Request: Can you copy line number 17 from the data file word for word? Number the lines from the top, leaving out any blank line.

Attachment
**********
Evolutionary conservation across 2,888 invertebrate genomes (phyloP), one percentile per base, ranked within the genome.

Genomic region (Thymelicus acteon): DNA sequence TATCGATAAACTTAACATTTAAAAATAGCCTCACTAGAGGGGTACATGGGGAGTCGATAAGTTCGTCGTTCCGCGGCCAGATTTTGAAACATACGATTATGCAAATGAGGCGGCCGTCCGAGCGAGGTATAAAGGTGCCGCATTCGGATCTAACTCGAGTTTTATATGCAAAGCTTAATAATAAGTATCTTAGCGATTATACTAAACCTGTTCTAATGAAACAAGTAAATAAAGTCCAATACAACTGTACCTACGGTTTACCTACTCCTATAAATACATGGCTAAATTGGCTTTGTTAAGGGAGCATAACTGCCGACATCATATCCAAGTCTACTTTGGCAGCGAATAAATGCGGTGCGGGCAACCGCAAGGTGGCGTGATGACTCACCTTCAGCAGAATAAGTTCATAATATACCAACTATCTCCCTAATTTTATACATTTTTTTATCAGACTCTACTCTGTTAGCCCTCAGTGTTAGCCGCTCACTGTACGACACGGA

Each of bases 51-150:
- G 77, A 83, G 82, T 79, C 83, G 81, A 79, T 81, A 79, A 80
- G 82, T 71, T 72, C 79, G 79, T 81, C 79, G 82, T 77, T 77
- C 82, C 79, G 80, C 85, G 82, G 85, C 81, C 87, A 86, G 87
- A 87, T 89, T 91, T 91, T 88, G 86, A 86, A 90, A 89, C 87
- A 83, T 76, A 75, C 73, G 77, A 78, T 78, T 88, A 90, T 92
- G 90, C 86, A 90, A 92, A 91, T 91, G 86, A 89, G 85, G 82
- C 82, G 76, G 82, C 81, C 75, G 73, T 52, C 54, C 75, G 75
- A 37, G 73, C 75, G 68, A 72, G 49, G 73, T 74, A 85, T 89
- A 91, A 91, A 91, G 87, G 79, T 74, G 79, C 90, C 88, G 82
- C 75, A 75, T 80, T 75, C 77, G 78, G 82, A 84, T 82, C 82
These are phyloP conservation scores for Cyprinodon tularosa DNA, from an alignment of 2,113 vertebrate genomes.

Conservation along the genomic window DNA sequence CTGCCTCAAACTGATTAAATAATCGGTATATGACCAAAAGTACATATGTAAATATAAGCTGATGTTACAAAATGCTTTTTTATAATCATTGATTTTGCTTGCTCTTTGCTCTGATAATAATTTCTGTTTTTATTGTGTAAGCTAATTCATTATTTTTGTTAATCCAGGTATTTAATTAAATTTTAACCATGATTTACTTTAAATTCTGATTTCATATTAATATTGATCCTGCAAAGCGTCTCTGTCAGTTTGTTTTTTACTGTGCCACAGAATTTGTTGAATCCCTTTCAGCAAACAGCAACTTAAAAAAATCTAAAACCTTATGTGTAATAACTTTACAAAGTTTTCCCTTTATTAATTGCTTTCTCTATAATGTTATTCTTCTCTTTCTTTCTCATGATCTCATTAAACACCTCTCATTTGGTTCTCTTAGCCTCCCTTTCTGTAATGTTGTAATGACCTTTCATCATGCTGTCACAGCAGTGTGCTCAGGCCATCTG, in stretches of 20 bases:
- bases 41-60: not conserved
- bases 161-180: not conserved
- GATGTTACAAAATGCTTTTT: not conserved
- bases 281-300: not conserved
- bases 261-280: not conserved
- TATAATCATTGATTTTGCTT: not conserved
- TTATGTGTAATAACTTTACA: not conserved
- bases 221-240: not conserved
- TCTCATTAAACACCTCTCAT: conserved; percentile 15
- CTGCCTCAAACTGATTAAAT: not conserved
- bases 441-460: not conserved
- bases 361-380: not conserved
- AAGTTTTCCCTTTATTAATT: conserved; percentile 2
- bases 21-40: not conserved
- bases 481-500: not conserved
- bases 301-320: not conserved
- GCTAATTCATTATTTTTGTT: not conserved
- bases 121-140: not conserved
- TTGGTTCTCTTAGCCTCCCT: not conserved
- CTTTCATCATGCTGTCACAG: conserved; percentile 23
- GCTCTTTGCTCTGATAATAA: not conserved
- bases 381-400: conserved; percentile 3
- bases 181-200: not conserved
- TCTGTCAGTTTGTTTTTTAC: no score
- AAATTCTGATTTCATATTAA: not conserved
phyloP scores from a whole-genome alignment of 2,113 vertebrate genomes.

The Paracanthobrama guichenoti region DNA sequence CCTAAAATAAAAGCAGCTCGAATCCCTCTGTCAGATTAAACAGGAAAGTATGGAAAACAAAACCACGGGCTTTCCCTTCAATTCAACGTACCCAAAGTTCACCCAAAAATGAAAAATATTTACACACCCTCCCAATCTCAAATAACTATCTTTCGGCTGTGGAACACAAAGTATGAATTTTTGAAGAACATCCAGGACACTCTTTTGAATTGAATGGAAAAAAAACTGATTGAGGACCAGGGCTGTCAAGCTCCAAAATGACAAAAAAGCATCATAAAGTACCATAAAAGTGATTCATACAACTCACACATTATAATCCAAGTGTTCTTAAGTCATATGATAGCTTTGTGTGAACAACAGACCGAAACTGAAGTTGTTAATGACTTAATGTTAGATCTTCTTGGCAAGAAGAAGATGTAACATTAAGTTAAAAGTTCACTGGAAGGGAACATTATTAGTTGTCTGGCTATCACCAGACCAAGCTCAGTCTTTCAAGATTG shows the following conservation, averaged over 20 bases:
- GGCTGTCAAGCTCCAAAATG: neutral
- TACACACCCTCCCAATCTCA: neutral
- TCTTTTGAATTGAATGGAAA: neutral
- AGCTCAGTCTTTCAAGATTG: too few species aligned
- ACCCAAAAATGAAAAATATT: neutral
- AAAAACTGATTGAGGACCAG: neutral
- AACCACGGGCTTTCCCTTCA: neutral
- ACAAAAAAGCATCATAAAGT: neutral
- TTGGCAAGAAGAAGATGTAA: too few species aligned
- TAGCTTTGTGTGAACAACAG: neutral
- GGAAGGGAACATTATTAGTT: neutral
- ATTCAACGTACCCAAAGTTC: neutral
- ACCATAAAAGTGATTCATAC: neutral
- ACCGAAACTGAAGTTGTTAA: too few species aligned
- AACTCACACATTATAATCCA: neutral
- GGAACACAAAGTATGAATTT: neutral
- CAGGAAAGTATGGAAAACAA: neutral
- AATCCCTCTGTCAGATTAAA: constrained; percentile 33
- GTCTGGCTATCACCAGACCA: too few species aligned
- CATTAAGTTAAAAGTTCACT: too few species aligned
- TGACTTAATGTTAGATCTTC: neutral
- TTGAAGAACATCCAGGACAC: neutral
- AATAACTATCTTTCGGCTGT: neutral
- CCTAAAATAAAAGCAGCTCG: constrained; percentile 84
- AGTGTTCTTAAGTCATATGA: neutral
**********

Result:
- bases 161-180: not conserved